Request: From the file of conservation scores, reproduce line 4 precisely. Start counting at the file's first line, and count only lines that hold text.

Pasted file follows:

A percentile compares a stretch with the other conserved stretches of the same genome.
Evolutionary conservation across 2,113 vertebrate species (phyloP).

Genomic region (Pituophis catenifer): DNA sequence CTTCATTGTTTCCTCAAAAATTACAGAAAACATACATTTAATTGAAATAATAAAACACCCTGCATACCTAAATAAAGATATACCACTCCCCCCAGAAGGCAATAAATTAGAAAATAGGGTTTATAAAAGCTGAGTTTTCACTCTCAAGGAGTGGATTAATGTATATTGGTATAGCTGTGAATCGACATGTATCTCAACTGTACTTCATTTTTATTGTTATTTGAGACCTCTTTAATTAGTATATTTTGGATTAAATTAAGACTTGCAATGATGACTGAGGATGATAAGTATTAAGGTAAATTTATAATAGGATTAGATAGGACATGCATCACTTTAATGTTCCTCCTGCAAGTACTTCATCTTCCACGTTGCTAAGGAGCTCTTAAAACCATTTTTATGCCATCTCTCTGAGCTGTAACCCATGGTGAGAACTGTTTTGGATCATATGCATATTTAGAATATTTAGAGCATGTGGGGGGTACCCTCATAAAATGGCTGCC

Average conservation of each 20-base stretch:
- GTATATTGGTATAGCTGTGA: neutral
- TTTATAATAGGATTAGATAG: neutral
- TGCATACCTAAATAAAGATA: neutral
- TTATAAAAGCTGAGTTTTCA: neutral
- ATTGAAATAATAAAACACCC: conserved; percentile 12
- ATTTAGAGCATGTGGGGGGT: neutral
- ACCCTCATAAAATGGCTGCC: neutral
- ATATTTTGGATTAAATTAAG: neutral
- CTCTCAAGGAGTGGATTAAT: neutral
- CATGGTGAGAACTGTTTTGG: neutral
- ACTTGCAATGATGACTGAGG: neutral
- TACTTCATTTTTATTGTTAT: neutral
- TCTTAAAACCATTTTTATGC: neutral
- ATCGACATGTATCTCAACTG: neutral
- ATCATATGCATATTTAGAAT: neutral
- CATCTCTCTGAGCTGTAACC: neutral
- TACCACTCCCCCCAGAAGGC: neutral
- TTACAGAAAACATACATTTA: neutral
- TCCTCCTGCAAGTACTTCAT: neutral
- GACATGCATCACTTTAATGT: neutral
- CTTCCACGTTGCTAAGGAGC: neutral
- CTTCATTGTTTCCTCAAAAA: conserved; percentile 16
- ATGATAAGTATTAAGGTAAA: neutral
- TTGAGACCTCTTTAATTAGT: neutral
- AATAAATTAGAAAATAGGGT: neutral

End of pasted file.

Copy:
Average conservation of each 20-base stretch: